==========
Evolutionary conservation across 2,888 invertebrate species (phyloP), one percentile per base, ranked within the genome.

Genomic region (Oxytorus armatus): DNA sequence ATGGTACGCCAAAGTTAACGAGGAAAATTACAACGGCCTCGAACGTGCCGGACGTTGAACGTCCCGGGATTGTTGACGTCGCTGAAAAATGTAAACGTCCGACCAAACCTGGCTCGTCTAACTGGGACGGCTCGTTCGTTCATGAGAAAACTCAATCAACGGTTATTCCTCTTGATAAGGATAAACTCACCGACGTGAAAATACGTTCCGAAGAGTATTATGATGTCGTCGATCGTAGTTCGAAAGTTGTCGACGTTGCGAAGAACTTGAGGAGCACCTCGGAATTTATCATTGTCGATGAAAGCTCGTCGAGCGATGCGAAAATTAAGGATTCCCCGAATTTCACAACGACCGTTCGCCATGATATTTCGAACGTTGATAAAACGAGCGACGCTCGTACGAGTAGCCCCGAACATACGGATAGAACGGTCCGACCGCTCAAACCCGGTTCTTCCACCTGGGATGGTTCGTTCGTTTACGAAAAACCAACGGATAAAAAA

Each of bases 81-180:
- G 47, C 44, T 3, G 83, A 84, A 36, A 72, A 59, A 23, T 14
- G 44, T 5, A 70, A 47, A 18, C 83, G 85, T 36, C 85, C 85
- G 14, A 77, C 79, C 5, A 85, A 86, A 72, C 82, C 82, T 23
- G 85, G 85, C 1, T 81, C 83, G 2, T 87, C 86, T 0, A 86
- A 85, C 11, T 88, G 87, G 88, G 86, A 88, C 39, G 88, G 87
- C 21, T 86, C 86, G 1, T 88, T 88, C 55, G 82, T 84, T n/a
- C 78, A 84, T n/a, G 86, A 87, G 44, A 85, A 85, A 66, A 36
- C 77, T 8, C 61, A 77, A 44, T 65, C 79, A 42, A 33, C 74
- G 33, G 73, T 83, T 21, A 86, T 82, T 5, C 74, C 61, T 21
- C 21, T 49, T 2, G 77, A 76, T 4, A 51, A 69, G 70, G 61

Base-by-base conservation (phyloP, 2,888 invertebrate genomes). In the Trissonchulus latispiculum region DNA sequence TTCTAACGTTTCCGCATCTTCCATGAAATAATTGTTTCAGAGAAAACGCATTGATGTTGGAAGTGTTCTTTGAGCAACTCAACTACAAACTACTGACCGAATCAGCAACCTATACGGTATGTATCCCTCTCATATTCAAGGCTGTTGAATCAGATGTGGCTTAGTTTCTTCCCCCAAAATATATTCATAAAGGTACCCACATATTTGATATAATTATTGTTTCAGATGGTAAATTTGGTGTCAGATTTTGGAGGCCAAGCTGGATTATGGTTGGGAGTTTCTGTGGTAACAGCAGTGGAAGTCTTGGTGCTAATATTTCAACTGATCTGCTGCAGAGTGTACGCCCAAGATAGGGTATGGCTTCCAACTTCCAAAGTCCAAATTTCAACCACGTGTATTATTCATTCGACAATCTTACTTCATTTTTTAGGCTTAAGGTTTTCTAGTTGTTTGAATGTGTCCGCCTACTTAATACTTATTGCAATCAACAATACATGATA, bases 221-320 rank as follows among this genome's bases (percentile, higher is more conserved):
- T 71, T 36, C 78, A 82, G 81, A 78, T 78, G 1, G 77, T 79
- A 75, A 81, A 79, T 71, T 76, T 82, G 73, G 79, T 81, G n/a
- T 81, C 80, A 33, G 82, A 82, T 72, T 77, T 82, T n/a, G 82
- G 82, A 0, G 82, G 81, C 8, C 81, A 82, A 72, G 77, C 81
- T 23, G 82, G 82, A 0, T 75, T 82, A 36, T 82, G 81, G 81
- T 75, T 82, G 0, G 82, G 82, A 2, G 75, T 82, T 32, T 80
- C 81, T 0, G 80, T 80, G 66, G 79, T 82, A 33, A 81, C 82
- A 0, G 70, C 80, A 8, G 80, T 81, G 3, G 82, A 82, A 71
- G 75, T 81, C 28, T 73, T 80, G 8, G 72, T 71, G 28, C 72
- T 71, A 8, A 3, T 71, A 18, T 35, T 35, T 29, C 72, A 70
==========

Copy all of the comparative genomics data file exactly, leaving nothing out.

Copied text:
Evolutionary conservation across 2,888 invertebrate species (phyloP), one percentile per base, ranked within the genome.

Genomic region (Oxytorus armatus): DNA sequence ATGGTACGCCAAAGTTAACGAGGAAAATTACAACGGCCTCGAACGTGCCGGACGTTGAACGTCCCGGGATTGTTGACGTCGCTGAAAAATGTAAACGTCCGACCAAACCTGGCTCGTCTAACTGGGACGGCTCGTTCGTTCATGAGAAAACTCAATCAACGGTTATTCCTCTTGATAAGGATAAACTCACCGACGTGAAAATACGTTCCGAAGAGTATTATGATGTCGTCGATCGTAGTTCGAAAGTTGTCGACGTTGCGAAGAACTTGAGGAGCACCTCGGAATTTATCATTGTCGATGAAAGCTCGTCGAGCGATGCGAAAATTAAGGATTCCCCGAATTTCACAACGACCGTTCGCCATGATATTTCGAACGTTGATAAAACGAGCGACGCTCGTACGAGTAGCCCCGAACATACGGATAGAACGGTCCGACCGCTCAAACCCGGTTCTTCCACCTGGGATGGTTCGTTCGTTTACGAAAAACCAACGGATAAAAAA

Each of bases 81-180:
- G 47, C 44, T 3, G 83, A 84, A 36, A 72, A 59, A 23, T 14
- G 44, T 5, A 70, A 47, A 18, C 83, G 85, T 36, C 85, C 85
- G 14, A 77, C 79, C 5, A 85, A 86, A 72, C 82, C 82, T 23
- G 85, G 85, C 1, T 81, C 83, G 2, T 87, C 86, T 0, A 86
- A 85, C 11, T 88, G 87, G 88, G 86, A 88, C 39, G 88, G 87
- C 21, T 86, C 86, G 1, T 88, T 88, C 55, G 82, T 84, T n/a
- C 78, A 84, T n/a, G 86, A 87, G 44, A 85, A 85, A 66, A 36
- C 77, T 8, C 61, A 77, A 44, T 65, C 79, A 42, A 33, C 74
- G 33, G 73, T 83, T 21, A 86, T 82, T 5, C 74, C 61, T 21
- C 21, T 49, T 2, G 77, A 76, T 4, A 51, A 69, G 70, G 61

Base-by-base conservation (phyloP, 2,888 invertebrate genomes). In the Trissonchulus latispiculum region DNA sequence TTCTAACGTTTCCGCATCTTCCATGAAATAATTGTTTCAGAGAAAACGCATTGATGTTGGAAGTGTTCTTTGAGCAACTCAACTACAAACTACTGACCGAATCAGCAACCTATACGGTATGTATCCCTCTCATATTCAAGGCTGTTGAATCAGATGTGGCTTAGTTTCTTCCCCCAAAATATATTCATAAAGGTACCCACATATTTGATATAATTATTGTTTCAGATGGTAAATTTGGTGTCAGATTTTGGAGGCCAAGCTGGATTATGGTTGGGAGTTTCTGTGGTAACAGCAGTGGAAGTCTTGGTGCTAATATTTCAACTGATCTGCTGCAGAGTGTACGCCCAAGATAGGGTATGGCTTCCAACTTCCAAAGTCCAAATTTCAACCACGTGTATTATTCATTCGACAATCTTACTTCATTTTTTAGGCTTAAGGTTTTCTAGTTGTTTGAATGTGTCCGCCTACTTAATACTTATTGCAATCAACAATACATGATA, bases 221-320 rank as follows among this genome's bases (percentile, higher is more conserved):
- T 71, T 36, C 78, A 82, G 81, A 78, T 78, G 1, G 77, T 79
- A 75, A 81, A 79, T 71, T 76, T 82, G 73, G 79, T 81, G n/a
- T 81, C 80, A 33, G 82, A 82, T 72, T 77, T 82, T n/a, G 82
- G 82, A 0, G 82, G 81, C 8, C 81, A 82, A 72, G 77, C 81
- T 23, G 82, G 82, A 0, T 75, T 82, A 36, T 82, G 81, G 81
- T 75, T 82, G 0, G 82, G 82, A 2, G 75, T 82, T 32, T 80
- C 81, T 0, G 80, T 80, G 66, G 79, T 82, A 33, A 81, C 82
- A 0, G 70, C 80, A 8, G 80, T 81, G 3, G 82, A 82, A 71
- G 75, T 81, C 28, T 73, T 80, G 8, G 72, T 71, G 28, C 72
- T 71, A 8, A 3, T 71, A 18, T 35, T 35, T 29, C 72, A 70